22. Blake Cashman, LB, Minnesota. While not flashy, Cashman is an efficient mover who's good, not great against the run and in coverage. 

23. Justice Hill, RB, Oklahoma State. Hill is Reggie Bush like. Get him the ball in space, and he can be a home run hitter. His vision is subpar. 

24. Gary Jennings, WR, West Virginia. Jennings was a possession target at West Virginia in 2017 then emerged as a serious downfield threat in 2018. He's outstanding in contested-catch situations and has deceptive speed.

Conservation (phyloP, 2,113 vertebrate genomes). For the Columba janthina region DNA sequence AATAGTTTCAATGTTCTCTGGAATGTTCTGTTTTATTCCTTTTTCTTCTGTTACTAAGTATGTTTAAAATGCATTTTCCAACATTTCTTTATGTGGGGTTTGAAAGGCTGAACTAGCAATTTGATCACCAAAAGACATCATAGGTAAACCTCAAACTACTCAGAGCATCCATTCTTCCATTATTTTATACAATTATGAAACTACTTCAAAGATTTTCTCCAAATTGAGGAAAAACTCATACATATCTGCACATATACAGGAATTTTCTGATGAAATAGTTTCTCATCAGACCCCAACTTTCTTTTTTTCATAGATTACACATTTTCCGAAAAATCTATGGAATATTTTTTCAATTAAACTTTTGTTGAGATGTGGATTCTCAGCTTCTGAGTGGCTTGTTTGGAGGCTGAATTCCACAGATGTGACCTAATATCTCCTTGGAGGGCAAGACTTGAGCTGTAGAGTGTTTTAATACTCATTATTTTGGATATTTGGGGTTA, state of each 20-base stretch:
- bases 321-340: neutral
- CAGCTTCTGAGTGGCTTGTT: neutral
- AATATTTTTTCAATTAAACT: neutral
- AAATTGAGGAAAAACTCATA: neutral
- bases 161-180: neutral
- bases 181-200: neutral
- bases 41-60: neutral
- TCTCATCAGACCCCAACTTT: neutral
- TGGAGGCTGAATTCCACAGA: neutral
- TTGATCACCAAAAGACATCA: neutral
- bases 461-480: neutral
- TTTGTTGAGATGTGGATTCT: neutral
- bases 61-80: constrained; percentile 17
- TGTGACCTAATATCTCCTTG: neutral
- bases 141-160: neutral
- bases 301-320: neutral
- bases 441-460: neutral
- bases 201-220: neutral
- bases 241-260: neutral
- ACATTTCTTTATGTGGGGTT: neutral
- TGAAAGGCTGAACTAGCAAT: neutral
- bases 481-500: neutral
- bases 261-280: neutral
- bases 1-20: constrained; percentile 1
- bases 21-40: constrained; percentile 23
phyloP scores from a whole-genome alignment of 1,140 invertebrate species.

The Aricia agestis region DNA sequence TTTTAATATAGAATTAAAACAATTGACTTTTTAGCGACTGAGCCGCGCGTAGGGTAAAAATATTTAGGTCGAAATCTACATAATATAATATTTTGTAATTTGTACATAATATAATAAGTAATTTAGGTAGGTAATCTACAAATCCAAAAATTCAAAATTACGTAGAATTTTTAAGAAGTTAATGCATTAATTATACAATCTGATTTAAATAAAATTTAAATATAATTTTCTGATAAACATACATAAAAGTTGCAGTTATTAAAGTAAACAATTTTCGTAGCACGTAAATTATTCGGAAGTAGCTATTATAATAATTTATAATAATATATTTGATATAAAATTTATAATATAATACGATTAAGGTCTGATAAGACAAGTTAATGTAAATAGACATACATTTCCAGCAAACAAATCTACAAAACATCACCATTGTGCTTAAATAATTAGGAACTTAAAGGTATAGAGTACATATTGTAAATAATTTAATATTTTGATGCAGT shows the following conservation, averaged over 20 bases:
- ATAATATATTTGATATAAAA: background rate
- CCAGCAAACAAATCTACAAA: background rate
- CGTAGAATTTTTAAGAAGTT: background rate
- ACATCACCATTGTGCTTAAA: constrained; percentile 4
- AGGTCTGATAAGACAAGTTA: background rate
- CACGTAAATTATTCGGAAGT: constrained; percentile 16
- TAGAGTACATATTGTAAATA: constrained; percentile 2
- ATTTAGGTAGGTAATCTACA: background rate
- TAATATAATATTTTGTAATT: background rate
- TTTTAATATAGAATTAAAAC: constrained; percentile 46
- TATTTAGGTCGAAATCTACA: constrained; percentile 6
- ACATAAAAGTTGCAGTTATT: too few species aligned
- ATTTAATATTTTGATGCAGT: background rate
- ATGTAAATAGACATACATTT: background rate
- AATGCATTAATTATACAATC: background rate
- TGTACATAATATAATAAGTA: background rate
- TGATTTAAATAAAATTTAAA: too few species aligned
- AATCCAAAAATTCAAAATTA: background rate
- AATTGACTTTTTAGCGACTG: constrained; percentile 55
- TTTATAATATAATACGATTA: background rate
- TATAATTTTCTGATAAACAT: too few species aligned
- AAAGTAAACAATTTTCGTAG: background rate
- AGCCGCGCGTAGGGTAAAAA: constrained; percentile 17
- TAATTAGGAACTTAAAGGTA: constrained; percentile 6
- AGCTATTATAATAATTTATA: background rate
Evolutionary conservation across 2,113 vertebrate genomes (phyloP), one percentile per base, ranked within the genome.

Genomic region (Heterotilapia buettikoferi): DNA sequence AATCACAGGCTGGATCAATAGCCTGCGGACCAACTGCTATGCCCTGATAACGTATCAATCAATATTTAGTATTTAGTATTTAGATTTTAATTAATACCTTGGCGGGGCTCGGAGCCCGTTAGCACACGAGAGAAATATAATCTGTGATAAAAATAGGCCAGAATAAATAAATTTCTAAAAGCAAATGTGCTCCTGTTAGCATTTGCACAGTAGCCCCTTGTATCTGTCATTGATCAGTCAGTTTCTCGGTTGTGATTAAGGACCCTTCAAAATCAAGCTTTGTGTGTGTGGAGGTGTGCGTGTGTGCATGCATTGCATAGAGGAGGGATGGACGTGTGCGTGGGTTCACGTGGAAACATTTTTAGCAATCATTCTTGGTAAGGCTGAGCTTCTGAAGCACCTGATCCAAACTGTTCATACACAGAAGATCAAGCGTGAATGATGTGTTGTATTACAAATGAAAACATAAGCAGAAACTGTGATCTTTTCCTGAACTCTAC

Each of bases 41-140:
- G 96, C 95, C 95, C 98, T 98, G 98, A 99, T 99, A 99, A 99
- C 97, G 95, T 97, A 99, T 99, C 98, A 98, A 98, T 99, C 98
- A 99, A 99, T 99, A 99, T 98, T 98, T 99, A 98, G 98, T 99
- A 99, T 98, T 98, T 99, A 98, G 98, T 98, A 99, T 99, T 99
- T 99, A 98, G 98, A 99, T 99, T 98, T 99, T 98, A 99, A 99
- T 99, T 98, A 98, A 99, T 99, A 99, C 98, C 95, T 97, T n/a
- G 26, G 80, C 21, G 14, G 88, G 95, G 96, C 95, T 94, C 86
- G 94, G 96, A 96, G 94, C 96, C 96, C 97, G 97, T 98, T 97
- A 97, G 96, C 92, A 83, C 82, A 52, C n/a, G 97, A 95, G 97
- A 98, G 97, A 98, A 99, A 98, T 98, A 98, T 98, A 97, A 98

25. Maxx Crosby, EDGE, Eastern Michigan. Crosby dominated the MAC for multiple seasons and proved to be an elite athlete for the position at the combine. He just needs to get much stronger at the NFL level. 

More to watch

Jakobi Meyers, WR, NC State. The "other" NC State receiver has an argument as the wideout with the best, most reliable hands in the class, and he can contort his body to make off-target throws with impressive regularity. 

Devine Ozigbo, RB, Nebraska. A large, flexible runner with surprising speed, Ozigbo is of a rare breed, and shedding weight before his senior season proved to pay huge dividends for him.

Drue Tranquill, LB, Notre Dame. Tranquill isn't big and will struggle against the run. He's a safety/linebacker hybrid with plus athletic traits who flourishes in coverage.